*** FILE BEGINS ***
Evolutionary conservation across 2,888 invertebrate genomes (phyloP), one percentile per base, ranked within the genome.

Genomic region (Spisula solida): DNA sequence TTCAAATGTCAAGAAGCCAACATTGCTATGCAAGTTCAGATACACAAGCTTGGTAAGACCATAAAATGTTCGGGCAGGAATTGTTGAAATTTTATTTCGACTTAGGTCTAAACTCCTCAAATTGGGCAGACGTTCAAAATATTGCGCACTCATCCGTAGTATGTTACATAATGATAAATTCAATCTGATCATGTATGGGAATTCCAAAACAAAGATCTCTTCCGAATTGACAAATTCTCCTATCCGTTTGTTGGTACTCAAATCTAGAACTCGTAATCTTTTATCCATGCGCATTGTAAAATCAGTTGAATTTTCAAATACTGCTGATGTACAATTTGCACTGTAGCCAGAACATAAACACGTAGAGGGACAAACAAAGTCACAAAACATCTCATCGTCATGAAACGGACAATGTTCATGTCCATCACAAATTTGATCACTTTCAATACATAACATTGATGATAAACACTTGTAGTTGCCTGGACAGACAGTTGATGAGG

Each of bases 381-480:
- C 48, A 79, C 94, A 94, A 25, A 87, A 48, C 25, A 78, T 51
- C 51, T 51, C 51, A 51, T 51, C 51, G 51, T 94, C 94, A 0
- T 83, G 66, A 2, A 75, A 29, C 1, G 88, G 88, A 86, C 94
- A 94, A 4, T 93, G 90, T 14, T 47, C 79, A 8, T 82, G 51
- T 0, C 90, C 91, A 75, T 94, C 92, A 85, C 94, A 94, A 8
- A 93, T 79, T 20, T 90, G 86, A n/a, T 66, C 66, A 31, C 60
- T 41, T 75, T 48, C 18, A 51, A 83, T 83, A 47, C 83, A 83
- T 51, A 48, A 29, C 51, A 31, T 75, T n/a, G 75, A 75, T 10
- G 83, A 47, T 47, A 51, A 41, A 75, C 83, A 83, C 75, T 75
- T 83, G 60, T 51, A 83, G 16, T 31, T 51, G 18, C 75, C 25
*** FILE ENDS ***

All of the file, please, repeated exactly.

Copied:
Evolutionary conservation across 2,888 invertebrate genomes (phyloP), one percentile per base, ranked within the genome.

Genomic region (Spisula solida): DNA sequence TTCAAATGTCAAGAAGCCAACATTGCTATGCAAGTTCAGATACACAAGCTTGGTAAGACCATAAAATGTTCGGGCAGGAATTGTTGAAATTTTATTTCGACTTAGGTCTAAACTCCTCAAATTGGGCAGACGTTCAAAATATTGCGCACTCATCCGTAGTATGTTACATAATGATAAATTCAATCTGATCATGTATGGGAATTCCAAAACAAAGATCTCTTCCGAATTGACAAATTCTCCTATCCGTTTGTTGGTACTCAAATCTAGAACTCGTAATCTTTTATCCATGCGCATTGTAAAATCAGTTGAATTTTCAAATACTGCTGATGTACAATTTGCACTGTAGCCAGAACATAAACACGTAGAGGGACAAACAAAGTCACAAAACATCTCATCGTCATGAAACGGACAATGTTCATGTCCATCACAAATTTGATCACTTTCAATACATAACATTGATGATAAACACTTGTAGTTGCCTGGACAGACAGTTGATGAGG

Each of bases 381-480:
- C 48, A 79, C 94, A 94, A 25, A 87, A 48, C 25, A 78, T 51
- C 51, T 51, C 51, A 51, T 51, C 51, G 51, T 94, C 94, A 0
- T 83, G 66, A 2, A 75, A 29, C 1, G 88, G 88, A 86, C 94
- A 94, A 4, T 93, G 90, T 14, T 47, C 79, A 8, T 82, G 51
- T 0, C 90, C 91, A 75, T 94, C 92, A 85, C 94, A 94, A 8
- A 93, T 79, T 20, T 90, G 86, A n/a, T 66, C 66, A 31, C 60
- T 41, T 75, T 48, C 18, A 51, A 83, T 83, A 47, C 83, A 83
- T 51, A 48, A 29, C 51, A 31, T 75, T n/a, G 75, A 75, T 10
- G 83, A 47, T 47, A 51, A 41, A 75, C 83, A 83, C 75, T 75
- T 83, G 60, T 51, A 83, G 16, T 31, T 51, G 18, C 75, C 25